As a symbol of the difficulty of working through guilt, Pearl the brat demands her mother put the fabric “A” back on her dress. On one level, the infant simply can’t accept a disruption in her mother’s appearance. But on another level, for Pearl, the letter is like a wedding ring, and casting it off is tantamount to breaking worse her already broken family.
If all you come away with in Nathaniel Hawthorne’s book is stones to throw at repressive religion, I respectfully suggest you’re not delving past a superficial reading of The Scarlet Letter. That is only one of the themes. Hawthorne’s genius explores the intricacies and complexities of the human psyche, and you’re settling for gold dust and missing the mother load.
To be sure, Hawthorne rains his pen down on failed religion. Arthur Dimmesdale flogs himself and performs excessive good works yet cannot find peace. His understanding of Jesus is deficient. A Christian is neither saved by piety nor charity; he is saved simply by Christ’s forgiveness, which Dimmesdale is blind to.
The book is full of ironies because Dimmesdale’s brokenness makes him the town’s favorite minister. This is eminently keen insight. If you have never suffered, you can’t have compassion on your fellows when ministering the word.
Hester Prynne herself, after her one sin of passion, likewise constrains herself to a rigorous life of charity. She dresses the drabbest colors and constricts her luxurious mane of hair to the insides of a bonnet.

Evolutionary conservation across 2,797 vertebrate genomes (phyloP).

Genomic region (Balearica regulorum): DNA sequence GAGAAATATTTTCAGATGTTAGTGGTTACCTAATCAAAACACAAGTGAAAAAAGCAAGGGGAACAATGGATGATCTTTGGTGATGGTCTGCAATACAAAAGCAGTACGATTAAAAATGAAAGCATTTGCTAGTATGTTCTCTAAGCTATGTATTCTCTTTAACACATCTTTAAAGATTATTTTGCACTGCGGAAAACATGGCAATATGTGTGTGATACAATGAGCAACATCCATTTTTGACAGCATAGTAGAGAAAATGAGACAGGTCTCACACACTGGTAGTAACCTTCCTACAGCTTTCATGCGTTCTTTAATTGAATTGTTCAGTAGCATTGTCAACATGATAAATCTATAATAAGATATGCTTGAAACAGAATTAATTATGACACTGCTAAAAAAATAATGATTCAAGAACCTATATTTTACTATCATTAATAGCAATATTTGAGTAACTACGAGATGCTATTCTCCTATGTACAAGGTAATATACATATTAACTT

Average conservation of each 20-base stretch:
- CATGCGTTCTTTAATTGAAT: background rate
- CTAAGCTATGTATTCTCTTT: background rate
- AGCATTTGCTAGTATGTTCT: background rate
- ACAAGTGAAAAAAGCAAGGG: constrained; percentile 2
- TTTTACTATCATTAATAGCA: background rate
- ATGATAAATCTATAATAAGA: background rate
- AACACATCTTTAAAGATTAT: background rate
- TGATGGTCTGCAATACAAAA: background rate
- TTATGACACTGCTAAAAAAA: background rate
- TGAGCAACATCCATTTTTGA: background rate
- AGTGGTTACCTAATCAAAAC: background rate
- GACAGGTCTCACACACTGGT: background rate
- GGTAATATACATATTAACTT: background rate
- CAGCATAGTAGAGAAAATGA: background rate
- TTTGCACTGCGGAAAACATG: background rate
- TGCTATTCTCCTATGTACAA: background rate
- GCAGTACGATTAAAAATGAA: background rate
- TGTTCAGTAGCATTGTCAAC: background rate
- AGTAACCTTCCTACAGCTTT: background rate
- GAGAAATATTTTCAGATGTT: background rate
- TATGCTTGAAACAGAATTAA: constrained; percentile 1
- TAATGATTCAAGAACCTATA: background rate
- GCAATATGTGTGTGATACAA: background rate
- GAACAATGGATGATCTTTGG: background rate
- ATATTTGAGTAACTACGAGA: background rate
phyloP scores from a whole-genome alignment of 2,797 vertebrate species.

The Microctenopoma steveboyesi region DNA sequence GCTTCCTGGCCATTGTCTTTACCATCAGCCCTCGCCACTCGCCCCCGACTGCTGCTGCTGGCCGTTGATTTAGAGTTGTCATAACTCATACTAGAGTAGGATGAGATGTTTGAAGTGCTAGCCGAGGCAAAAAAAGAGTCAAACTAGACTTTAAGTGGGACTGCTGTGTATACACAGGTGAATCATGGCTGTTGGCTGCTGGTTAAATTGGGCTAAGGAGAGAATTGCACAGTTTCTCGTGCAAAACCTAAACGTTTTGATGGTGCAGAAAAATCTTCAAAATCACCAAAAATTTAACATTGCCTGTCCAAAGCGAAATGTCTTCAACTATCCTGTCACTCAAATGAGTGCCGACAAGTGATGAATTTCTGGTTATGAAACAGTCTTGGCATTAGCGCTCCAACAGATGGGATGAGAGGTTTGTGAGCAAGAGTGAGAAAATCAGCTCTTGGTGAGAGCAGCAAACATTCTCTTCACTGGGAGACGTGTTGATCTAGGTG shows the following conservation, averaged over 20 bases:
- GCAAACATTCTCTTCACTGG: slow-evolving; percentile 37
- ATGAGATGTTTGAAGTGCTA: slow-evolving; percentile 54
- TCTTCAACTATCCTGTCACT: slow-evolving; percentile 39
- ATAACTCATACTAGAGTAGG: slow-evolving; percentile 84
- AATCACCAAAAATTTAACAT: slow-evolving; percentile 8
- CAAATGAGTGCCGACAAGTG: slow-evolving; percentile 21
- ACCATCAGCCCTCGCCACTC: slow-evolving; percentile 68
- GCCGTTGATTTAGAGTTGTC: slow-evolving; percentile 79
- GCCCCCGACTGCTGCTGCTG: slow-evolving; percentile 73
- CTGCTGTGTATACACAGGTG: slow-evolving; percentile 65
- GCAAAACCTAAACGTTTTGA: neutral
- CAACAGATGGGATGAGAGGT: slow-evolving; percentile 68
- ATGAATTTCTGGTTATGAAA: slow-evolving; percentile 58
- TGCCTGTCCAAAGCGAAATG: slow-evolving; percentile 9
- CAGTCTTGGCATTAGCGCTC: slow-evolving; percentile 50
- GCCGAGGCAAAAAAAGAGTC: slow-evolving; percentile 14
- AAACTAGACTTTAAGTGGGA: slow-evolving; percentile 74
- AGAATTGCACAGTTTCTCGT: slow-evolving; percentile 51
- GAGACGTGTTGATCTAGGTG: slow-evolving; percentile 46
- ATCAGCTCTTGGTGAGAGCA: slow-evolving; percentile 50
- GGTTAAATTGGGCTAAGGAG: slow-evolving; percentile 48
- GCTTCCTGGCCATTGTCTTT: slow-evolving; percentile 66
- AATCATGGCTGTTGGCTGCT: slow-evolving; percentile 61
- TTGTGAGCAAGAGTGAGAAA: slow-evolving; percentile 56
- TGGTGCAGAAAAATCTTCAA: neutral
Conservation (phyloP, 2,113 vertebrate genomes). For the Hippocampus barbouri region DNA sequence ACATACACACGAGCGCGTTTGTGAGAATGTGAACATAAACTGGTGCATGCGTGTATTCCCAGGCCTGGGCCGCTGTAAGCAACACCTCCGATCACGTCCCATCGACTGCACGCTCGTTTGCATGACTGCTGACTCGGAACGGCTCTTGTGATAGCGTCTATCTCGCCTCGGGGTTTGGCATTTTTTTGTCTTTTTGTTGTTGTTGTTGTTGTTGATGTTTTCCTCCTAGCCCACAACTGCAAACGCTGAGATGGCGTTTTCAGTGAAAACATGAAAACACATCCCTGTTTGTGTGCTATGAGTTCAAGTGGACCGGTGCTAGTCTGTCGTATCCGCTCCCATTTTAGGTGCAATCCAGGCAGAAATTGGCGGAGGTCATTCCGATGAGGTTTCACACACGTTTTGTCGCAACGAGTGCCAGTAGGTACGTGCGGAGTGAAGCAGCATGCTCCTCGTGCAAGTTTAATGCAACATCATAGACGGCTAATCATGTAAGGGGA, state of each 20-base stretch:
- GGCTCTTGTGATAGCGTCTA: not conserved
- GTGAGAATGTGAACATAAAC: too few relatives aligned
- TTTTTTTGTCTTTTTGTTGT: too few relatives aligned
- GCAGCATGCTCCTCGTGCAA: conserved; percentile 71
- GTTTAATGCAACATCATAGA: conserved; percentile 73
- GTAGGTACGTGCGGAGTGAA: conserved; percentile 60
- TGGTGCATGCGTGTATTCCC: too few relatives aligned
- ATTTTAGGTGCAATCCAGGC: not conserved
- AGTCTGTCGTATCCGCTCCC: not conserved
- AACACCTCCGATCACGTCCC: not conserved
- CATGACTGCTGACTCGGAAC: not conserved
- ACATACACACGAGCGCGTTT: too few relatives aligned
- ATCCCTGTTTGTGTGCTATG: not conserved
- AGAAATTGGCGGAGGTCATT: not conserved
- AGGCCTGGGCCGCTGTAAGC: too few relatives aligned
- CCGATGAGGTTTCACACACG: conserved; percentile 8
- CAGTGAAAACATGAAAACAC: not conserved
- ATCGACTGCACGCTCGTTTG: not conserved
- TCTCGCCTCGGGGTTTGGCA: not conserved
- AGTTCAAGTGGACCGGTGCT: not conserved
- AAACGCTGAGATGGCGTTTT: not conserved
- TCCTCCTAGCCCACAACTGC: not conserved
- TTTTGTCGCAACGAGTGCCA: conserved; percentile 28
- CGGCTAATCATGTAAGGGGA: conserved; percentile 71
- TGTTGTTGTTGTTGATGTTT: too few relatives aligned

After seven years of suffering, the pair meet in the forest and scheme to run away together back to England. Suddenly, sunshine pours in on them and the feel the exhilarating release of nearly a decade of pressure, scrutiny and condemnation.
It’s a good plan — except that they see themselves a sinners for doing it. Pearl is only the first to ruin it. She insists with a temper tantrum that her mother restore the letter to its rightful place. Then Roger Chillingworth, the evil avenger, completes the fatal stroke by booking passage on the same ship.
In traditional Greek fashion, the story must end as a tragedy. Hawthorne is sounding the dark regions of the human conscious, not writing a treatise on salvation. Nevertheless, the message emerges that only grace, only forgiveness in Jesus, can heal the heart. Religion never works — only relationship with Jesus.
The traditional spin on this book is that society is to blame for oppressing these free spirits. If you want to read the book that way, go ahead. But I can’t help but see deeper. You can’t just throw away guilt so easily. You and I need to come to Christ and be healed of our sin. Restoration works, not repression.